The thing that spurred me on is when I got involved with a youth group, I saw that there were other young people like me who have been going through similar and to a degree a lot, lot worse. And, I didn't want other young people to be going through what I had and what I'd seen.

What I did then, and then what I've done now, both of those things kind of came out of a sense of anger and frustration and needing to do something with that, and a feeling that, actually, there's an opinion, and there's a voice or voices here that need to be heard.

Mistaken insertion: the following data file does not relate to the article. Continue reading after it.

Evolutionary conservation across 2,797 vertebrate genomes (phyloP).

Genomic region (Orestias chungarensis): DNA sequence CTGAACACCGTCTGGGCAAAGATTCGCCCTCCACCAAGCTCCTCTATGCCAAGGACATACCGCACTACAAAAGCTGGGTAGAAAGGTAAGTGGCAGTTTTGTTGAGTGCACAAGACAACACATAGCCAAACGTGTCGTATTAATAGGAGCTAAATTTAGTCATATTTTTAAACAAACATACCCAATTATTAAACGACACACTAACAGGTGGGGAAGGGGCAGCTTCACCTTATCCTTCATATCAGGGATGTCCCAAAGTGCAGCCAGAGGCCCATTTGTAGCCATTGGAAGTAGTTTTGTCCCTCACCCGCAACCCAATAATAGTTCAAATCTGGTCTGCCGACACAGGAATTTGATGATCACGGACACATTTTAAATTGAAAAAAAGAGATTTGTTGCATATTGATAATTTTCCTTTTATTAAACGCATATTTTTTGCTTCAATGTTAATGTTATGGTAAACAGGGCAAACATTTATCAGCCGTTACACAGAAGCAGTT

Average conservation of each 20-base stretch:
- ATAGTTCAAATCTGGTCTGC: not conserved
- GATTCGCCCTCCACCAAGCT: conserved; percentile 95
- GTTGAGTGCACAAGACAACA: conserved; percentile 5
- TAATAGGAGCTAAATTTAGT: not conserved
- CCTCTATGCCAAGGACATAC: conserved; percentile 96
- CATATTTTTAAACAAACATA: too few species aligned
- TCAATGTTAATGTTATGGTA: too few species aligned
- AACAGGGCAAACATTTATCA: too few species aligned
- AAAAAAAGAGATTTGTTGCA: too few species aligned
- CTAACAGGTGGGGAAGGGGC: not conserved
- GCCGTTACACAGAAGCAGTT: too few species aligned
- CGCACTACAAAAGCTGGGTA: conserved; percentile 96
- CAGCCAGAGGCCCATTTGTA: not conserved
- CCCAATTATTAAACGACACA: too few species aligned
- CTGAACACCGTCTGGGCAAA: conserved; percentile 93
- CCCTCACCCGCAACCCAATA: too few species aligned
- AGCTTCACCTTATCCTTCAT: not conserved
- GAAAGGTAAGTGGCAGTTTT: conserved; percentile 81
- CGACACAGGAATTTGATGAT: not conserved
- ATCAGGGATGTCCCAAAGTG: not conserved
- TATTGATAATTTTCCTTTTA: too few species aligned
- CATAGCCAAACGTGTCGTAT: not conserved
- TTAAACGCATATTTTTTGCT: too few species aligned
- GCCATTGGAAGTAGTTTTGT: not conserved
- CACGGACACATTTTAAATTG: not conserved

John Proctor on his motivation for speaking out.

Manchester Pride held its yearly consultations and surveys over October and November, they plan to post the results in mid-January. John said: “It certainly seems like they've made an effort to listen. I think it's kind of key as to what comes out of that, really.” John attended and commented on the consultations on his Twitter page (see below), spreading the word of them and encouraging people to speak out and participate.

John will not pursue activism as a full-time job or responsibility, but said he will continue to push and support for awareness in conversation therapy, trans rights, and other important LGBTQA+ issues.